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Home / Articles / Columnists / On the Bright Side /  Confessions of a Middle–Aged White Woman
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Wednesday, July 6,2022

Confessions of a Middle–Aged White Woman

By Jonna Shutowick. M.S. Ed.  
I had an unfortunate look in the proverbial mirror the other day. It made me uncomfortable, like pit-in-thestomach uncomfortable. It caused me to examine many assumptions I had about how I exist in this world and how I impact others. About how I am perceived and, perhaps more importantly, how I perceive others.

My white, middle-aged, un-woke self displayed an unconscious bias that was pointed out to me by a dear friend, who happens to be 25 years my junior and was visiting from France. We were at the Fresh Market, and a young man in the line next to ours recognized me from 16 years ago, when I was his high school psychology teacher.

I was flattered that he would recognize me all these years later, and we had a light conversation about that being my first year teaching there, and how nervous I was. He complimented me and said he loved the class and was even interested in getting into psychology. I asked him what brought him to this market, as the market was a good half hour from the school where he attended – 16 years ago! It didn’t occur to me that he might be a young adult with a life of his own.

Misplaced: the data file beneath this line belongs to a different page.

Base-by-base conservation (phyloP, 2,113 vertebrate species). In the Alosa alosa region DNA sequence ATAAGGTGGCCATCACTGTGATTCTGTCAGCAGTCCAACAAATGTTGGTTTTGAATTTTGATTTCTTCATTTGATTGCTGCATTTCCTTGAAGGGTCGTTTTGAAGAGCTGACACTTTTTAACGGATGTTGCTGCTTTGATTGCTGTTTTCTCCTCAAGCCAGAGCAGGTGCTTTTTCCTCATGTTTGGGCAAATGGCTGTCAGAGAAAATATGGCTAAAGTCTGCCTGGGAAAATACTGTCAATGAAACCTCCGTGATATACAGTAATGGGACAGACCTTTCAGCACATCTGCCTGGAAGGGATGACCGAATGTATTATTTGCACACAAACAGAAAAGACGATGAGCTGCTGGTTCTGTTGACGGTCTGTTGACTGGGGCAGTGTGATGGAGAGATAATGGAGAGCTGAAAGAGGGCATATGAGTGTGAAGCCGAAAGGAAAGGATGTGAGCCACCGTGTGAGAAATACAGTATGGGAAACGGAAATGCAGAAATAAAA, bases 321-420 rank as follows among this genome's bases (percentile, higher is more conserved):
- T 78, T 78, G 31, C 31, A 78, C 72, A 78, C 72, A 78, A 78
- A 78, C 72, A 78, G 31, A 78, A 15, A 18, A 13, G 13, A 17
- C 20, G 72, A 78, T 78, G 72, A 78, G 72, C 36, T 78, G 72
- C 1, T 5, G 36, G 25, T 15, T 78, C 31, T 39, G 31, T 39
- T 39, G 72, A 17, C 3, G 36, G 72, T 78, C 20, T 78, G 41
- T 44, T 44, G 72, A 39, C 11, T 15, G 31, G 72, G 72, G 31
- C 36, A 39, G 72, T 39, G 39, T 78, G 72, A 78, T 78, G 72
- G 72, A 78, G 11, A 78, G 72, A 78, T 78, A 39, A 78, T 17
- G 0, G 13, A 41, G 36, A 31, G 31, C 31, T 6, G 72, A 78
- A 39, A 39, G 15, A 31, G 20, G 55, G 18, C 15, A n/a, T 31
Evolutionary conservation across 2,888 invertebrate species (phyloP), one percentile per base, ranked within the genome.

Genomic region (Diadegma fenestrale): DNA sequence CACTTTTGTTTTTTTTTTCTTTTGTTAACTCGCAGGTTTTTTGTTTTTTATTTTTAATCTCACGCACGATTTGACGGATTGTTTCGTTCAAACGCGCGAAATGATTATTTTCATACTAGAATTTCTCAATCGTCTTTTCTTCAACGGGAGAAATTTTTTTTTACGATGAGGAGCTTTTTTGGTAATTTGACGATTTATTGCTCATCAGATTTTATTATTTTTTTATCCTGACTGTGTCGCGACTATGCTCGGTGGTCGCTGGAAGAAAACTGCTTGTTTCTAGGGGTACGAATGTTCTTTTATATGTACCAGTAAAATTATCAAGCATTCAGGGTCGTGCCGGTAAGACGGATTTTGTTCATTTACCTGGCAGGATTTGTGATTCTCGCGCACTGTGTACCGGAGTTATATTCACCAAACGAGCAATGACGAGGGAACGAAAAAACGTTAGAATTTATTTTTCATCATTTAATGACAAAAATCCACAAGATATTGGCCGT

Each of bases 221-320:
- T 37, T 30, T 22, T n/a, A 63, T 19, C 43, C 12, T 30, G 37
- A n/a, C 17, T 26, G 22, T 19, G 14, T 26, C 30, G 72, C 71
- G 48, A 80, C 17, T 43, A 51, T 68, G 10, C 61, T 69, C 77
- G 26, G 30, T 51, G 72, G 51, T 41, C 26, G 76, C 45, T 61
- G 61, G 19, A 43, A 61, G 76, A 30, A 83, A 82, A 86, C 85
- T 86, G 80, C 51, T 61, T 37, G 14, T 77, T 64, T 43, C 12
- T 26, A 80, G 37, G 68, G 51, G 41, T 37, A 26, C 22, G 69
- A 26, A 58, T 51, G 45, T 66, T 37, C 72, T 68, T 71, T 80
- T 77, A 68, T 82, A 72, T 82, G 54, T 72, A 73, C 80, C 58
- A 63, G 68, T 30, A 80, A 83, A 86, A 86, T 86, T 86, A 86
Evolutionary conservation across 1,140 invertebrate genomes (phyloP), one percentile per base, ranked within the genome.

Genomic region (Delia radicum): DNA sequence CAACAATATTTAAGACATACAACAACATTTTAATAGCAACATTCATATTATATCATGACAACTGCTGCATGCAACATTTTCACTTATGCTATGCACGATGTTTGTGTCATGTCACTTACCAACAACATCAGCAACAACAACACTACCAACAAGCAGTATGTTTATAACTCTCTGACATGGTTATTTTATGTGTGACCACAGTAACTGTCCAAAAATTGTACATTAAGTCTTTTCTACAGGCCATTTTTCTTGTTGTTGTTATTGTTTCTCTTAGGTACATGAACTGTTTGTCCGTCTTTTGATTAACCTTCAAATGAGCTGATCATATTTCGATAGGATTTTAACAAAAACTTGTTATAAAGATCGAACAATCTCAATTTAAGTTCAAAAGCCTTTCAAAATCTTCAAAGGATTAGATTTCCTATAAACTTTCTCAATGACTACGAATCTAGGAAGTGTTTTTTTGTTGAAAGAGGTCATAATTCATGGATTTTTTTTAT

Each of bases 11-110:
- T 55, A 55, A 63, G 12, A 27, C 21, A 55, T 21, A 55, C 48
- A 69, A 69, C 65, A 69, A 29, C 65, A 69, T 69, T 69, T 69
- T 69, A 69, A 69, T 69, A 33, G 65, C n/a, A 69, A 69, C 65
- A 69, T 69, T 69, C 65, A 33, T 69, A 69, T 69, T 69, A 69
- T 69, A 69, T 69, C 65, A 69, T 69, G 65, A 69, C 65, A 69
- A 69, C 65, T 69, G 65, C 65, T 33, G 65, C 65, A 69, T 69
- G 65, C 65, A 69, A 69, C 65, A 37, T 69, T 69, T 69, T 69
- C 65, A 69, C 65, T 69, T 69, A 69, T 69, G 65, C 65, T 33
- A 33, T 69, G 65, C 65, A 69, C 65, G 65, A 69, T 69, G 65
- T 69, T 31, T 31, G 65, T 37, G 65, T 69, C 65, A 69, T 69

In fact, it gets worse. My friend and I got to the car and loaded the groceries. She said, “You know he was a client, no?” which means, a customer. I said, “No, he was working in the store – he was the bagger.” Have I mentioned, or need I, that the young man was black?

“No,” Lucie continued, “he was a client buying groceries. Just like you. You have an unconscious bias.”

Ouch. Just as I was about to dig deeper and explain how sure I was about my assessment of the situation, Jason walked by with his groceries and got into his Acura.

We smiled, waved, and Lucie said, “You see?”

“How did you know?” I asked her.

“You didn’t ask him any questions. He said he was interested in psychology, and you didn’t ask him why or what he is doing now or anything about his life.”

I had assumed I knew his life. He was a bagger at my grocery store. Was it because he was young? Black? Either way it didn’t matter. I didn’t see him.

I told friends about what happened. Some nodded in agreement that we have a ways to go in our awareness. Others tried to say I was being too hard on myself. I don’t think so. My ignorance was something I was unaware of, and I will do better.

It upset me to my core because I care so much about equality and fairness and all of the “isms!” I try so hard to walk the walk of the talk I talk. So I admitted my mistake and did not try to excuse it. I sat with the awkward awareness. Honestly, it bothered me for at least 24 hours.

I embraced it, understanding that pain is necessary for growth. I could not believe the blind spot. But there it was. And I was no longer blind. This time.


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